It’s little wonder, in a society that teaches us from childhood that “boys will be boys” but girls must take care not to provoke them. That girls shouldn’t wear short skirts or low-cut tops, that sex is something that happens to us when we let our guard down, that it is our responsibility to say no, that all guys want it, that there’s something macho and honorable and manly about that. That it’s romantic for a man to pursue a woman who has clearly told him “no,” that it is complimentary to shout at a woman in the street, that a wolf-whistle is all good, clean fun. That men can be themselves, but there are “types” of women. That anyone who doesn’t fit into the category of mother or pure, innocent virgin is essentially “asking for it,” just a little bit.

We learn it from our fairytales, where Little Red Riding Hood teaches us to beware of the inevitable, animalistic Big Bad Wolf just waiting in the shadows to gobble us up if we dare to stray off the good girl’s path. We see it in our romantic comedies, where time and again the stalker gets the girl. We have spread it like wildfire across the Internet, with pictures of rape victims shared online to be ridiculed and even imitated. We see it in our hopelessly inaccurate societal idea of a rapist being a stranger in a dark alleyway, waiting to prey on a “perfect” victim. And we internalize it, every time we hear those timeless, inevitable questions: “What was she wearing?” “What was she doing there?” “Was she drunk?” “Was she flirting?” Too often the man doesn’t feature in the narrative at all.

That’s what makes this such an important case—it is playing out, on the international stage, many other women’s silent struggles. And, of course, if even a woman as relatively privileged and high-profile as Kesha is subject to such treatment and responses, what hope is there for the millions of unknown women facing these issues, not to mention those bearing the brunt of other forms of prejudice at the same time? Women like the victims of rapist Daniel Holtzclaw, a white police officer who deliberately targeted black women who he thought were marginalized and vulnerable and therefore less likely to feel able to report what had happened. Or members of the transgender community, who are disproportionately likely to experience violence and sexual assault, and face high levels of victim-blaming.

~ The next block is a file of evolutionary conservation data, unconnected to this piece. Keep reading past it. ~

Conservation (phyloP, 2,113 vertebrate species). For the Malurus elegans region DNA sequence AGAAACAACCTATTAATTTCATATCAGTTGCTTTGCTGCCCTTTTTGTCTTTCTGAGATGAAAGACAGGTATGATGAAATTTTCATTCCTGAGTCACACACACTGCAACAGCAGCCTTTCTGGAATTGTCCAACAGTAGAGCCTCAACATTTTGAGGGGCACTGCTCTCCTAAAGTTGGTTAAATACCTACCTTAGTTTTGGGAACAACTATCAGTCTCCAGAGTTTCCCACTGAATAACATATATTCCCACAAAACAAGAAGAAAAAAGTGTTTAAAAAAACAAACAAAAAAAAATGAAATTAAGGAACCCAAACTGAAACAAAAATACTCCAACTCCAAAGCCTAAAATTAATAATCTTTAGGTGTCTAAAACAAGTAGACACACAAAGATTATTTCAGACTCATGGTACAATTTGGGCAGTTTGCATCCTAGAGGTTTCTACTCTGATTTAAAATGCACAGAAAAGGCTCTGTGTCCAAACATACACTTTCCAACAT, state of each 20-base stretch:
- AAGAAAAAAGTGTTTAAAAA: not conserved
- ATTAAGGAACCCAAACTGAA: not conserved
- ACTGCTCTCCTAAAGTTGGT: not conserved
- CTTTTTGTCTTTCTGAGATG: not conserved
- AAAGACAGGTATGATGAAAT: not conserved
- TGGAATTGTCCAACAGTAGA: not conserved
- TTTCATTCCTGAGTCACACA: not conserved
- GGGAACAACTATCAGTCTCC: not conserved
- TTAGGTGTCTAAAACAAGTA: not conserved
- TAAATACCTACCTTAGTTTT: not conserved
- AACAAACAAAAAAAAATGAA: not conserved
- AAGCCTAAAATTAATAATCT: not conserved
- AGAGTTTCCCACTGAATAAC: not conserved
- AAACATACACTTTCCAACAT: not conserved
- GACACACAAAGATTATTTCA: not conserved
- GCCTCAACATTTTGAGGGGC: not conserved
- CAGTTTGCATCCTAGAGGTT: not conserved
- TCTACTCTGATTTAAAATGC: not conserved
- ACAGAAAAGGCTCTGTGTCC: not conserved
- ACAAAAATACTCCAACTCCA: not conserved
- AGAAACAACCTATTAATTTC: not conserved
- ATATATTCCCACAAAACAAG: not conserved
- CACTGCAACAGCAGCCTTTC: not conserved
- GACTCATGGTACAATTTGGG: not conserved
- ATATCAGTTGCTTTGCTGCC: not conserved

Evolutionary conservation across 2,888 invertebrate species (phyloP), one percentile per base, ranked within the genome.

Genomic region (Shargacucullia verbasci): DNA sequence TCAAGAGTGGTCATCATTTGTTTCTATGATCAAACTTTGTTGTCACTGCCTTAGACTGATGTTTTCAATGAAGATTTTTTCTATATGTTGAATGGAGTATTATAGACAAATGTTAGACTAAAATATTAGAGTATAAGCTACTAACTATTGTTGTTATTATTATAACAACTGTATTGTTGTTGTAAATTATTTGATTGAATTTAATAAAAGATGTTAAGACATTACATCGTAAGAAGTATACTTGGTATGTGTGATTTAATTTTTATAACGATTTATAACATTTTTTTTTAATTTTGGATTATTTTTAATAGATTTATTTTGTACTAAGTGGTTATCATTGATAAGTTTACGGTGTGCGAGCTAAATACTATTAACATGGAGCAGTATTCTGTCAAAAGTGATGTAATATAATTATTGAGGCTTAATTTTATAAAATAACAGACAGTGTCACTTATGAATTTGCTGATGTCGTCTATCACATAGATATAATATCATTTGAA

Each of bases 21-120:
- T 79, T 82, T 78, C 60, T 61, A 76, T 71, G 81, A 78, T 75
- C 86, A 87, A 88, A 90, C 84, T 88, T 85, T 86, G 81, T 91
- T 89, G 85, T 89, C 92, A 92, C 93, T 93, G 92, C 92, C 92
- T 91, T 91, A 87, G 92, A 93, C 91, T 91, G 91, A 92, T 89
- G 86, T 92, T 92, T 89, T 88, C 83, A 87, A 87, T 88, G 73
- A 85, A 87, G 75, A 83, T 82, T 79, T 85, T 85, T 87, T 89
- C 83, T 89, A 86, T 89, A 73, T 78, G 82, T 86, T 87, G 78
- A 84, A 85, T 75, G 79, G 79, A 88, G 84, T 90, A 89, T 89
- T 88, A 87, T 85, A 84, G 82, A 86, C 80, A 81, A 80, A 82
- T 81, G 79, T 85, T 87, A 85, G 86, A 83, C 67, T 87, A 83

What happens to Kesha matters to us all. Her treatment at the hands of the legal system, commentators and the general public gives sharp focus to the bombardment facing those who speak out about sexual violence. It sends a message to thousands of victims who may be wondering whether or not to tell anybody about what happened to them. And we wonder why so few women come forward. It’s a wonder that any do at all.

Contact us at editors@time.com.